For the Month of April, where enthusiastic advocates for environmental awareness and contributions might commonly call it as the Month of Sustainability due to its several environmental awareness movements and events being campaigned over the past decades for this month significantly such as Earth Day, Arbor Day and more, and as we hold high significance and strive to contribute towards sustainability efforts, we have gathered the following below.  

With the Month of April being a significant month for sustainability awareness and contributions, we will be discussing about the Myths Vs Facts of Paper and its Processes. The following below consists of the comparison of some of the Myths and Facts of Paper and its Processing aspect.

Myths: Paper is Bad for the Environment
Facts: Paper is One of The Few Truly Sustainable Products

Many individuals might perceive paper to be bad for the environment, however, in reality, paper is formed from wood, where it is a natural and renewable material. When trees grow, they help to absorb carbon dioxide (CO2) from the atmosphere and as a wood product, they continue to store carbon throughout their lifetime.

As such, the paper industry ensures that papers are sourced from sustainable forest sources by incorporating on respected certification schemes for consumers. The two most well-recognised certification schemes are the Forest Stewardship Council (FSC) and the Programme for the Endorsement of Forest CertificationTM (PEFCTM).

Both of these certifications are committed to achieving the same objectives- where these certifications help to provide credible, and independently verified requirements and standards in terms of responsible forest management, they also focuses on conserving the natural habitats of flora and fauna and respecting the forestry workers and local communities’ rights.  

Both the FSC and PEFC have implemented and are operating a sturdy chain of supply chain through custody schemes that are able to track wood and wood fibre, from forests to end users. The FSC and PEFC logos have similar meanings.

When FSC logo is used on forestry products such as paper and printed products like packaging, it provides assurance to individuals that its products are either produced with or contains wood that comes from FSC certified forests or from post-consumer waste. And the PEFC logo provides consumers with assurance that the woodfibre from paper products comes from PEFC certified sustainably managed forests.  

Myths: Only Recycled Paper Should be Used
Facts: Alternatives such as Virgin Fibres from Sustainably Managed Forests are Needed to Maintain the Paper Cycle

Many individuals might presume that recycled paper is the only form of implementation towards sustainability efforts and contributions, however, alternative implementations such as sourcing for other fibre sources are crucial too.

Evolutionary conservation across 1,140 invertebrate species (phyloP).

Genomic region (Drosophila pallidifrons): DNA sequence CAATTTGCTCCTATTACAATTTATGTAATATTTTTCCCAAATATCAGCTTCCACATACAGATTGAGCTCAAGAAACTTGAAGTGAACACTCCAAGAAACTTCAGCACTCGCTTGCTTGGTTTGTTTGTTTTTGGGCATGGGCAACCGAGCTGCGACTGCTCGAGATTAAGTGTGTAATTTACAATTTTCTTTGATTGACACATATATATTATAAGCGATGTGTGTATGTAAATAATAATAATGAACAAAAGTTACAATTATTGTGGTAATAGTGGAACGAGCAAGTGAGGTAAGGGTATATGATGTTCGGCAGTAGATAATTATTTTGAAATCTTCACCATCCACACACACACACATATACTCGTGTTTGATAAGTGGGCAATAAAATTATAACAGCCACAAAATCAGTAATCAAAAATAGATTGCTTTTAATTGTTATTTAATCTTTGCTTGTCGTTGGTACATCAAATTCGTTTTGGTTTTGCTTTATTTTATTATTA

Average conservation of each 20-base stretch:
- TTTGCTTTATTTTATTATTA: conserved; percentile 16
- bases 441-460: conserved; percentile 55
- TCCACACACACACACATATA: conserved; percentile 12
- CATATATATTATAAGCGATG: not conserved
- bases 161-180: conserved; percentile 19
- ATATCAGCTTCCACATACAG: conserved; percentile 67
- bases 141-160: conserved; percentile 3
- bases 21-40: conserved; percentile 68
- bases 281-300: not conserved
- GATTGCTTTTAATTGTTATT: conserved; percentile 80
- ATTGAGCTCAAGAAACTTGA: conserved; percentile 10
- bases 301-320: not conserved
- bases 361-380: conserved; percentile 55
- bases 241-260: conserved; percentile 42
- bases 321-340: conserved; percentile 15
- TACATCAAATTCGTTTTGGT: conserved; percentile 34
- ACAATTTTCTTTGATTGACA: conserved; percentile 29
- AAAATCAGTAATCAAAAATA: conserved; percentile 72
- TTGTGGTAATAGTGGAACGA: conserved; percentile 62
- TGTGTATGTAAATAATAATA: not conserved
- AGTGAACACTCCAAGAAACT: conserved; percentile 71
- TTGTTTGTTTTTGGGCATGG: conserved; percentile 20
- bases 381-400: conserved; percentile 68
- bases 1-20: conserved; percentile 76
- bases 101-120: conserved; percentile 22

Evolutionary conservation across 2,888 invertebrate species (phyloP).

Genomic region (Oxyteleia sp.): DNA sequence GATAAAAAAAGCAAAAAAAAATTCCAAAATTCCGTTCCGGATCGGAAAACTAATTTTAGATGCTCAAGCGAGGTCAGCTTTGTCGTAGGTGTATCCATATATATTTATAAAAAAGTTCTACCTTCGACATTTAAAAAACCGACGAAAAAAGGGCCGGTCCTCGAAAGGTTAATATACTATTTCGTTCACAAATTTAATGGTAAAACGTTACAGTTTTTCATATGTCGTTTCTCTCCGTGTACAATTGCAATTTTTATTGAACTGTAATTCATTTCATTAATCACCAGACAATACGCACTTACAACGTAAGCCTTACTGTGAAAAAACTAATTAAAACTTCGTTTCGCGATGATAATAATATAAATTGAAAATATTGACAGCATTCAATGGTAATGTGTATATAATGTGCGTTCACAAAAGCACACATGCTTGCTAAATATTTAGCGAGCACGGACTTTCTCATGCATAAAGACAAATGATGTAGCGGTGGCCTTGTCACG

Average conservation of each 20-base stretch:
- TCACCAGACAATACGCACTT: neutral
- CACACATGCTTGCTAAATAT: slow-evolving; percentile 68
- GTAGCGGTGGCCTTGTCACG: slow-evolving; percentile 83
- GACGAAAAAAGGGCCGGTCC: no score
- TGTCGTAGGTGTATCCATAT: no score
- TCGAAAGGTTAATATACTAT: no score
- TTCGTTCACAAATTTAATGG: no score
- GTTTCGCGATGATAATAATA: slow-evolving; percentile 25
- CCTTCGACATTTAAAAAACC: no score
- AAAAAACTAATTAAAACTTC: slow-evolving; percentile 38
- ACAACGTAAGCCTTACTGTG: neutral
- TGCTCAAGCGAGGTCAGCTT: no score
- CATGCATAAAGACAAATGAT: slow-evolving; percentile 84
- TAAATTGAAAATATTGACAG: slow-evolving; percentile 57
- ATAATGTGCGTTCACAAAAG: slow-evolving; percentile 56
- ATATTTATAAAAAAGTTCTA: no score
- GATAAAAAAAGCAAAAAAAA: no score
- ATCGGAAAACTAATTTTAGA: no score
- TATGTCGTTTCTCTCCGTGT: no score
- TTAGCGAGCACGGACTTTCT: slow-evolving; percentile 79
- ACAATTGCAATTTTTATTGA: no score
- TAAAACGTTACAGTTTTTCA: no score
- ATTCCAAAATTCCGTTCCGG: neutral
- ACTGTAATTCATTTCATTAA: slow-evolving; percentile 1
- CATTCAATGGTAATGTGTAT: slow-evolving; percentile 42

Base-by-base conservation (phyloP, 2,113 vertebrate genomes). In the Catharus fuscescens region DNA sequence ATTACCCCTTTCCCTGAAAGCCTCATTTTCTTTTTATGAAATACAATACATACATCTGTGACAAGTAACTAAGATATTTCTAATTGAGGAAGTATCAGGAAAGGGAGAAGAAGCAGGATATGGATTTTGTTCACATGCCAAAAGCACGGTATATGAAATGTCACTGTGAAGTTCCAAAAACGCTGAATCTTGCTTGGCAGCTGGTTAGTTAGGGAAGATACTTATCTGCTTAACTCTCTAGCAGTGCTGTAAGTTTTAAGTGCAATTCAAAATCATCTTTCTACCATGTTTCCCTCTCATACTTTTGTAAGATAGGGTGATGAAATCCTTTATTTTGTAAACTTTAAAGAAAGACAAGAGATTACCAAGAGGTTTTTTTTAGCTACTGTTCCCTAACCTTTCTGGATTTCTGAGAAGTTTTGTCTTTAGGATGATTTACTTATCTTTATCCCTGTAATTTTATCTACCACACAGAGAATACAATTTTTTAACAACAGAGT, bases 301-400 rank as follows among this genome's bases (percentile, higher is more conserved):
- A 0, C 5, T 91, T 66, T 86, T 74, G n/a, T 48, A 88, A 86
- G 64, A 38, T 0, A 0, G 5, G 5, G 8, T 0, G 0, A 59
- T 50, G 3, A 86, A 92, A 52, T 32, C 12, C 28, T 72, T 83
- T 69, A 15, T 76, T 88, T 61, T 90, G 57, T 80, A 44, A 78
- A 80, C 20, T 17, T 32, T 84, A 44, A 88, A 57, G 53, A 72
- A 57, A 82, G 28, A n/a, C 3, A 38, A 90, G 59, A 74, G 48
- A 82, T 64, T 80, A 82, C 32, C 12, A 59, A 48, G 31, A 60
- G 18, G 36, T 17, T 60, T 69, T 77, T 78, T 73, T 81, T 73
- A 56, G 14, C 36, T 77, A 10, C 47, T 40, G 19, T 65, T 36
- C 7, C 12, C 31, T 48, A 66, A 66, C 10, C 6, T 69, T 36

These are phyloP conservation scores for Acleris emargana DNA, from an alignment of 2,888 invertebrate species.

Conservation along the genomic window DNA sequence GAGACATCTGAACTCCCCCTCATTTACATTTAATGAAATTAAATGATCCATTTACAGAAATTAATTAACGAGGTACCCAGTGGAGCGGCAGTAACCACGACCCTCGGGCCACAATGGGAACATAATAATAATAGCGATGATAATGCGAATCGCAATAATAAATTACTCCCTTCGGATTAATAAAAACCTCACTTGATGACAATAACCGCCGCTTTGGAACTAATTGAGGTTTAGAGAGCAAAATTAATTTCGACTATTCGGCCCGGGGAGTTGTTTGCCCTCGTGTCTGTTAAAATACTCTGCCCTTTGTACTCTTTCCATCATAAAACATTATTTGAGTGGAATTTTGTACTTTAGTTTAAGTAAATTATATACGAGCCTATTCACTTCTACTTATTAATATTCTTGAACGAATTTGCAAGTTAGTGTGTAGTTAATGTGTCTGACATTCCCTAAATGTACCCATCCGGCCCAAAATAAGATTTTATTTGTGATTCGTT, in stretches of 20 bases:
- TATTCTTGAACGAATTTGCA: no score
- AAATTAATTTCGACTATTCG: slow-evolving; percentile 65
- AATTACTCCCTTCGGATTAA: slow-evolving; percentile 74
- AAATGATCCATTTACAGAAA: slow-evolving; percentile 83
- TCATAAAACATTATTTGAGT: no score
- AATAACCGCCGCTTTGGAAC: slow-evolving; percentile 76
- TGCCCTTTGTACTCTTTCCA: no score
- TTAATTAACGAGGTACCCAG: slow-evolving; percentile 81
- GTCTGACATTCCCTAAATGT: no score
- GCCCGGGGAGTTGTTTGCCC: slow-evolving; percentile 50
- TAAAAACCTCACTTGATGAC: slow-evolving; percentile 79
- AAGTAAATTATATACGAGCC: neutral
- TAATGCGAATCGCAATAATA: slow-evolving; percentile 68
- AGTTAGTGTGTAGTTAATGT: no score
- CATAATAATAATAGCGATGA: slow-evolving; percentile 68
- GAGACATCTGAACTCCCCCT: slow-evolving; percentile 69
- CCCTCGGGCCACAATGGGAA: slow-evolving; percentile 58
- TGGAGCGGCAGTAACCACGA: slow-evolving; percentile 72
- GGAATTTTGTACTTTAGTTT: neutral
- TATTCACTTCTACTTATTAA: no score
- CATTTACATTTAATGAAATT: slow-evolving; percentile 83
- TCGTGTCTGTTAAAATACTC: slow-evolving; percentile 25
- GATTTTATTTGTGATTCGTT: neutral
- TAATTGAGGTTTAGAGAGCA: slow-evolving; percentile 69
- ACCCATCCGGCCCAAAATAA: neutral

Both recycled fibre and alternative sources such as virgin fibre are fundamental for paper making process and recycled paper can be used more than others when it comes to some grades. For instance, such as Newspapers, and with some packaging relying on and are made from 100% recycled fibre. Although high grade graphic papers have lower ultilisation rate, as compared to other forms of papers, when they are recycled, virgin fibres are included into the paper processing cycle.

This helps to create a sustainable cycle for the paper making process and while recycled fibres are used as effectively as possible, alternative and new fibres are constantly brought into the process to ensure that they are replenished and maintained as recycled fibres would degrade after several uses depending on the paper grade. Thus, paper recycling requires a continuous flow of incorporating new fibres every once in a while, into its process for three purposes: Strength, Quality and Availability.

Myths: Paper is a Wasteful Product
Facts: Paper is One of the Most Recycled Products in the World

Many have also presumed paper to be a wasteful product, however, according to EPA, the overall recycling rate of paper and cardboard was 73.3% as of 2017. Although some paper products could not be recovered for recycling as they were kept for long periods of time such as books or archived records, while others are contaminated or destroyed when used such as tissue or hygienic paper, majority of the paper products could still be recycled.

Some useful information to take note of are that papers could not be recycled indefinitely due to its fibres becoming too short and worn out to be useful in creating new sheets of paper and more importantly, the production and recycling of paper could not be 100% be based on recycled fibre as 100% of paper consumption could not be collected. Thus, although paper is one of the most recycled products in the world, it has its limitations and restraints when it comes to paper fibres get too short and worn out to be useful in creating a new sheet of paper. More importantly, the production cannot be based on 100% recycled fibre, as 100% of consumption cannot be collectedpaper consumption behaviour.

 The following above shows 3 of the most misunderstood factors and aspects in regard to the paper recycling process. And with the month of sustainability approaching to its end, we hope many individuals would gradually start or continue their journey in being conscientious with their behaviour when it comes to sustainability efforts and contributions. Which myth vs fact was interesting and informational for you?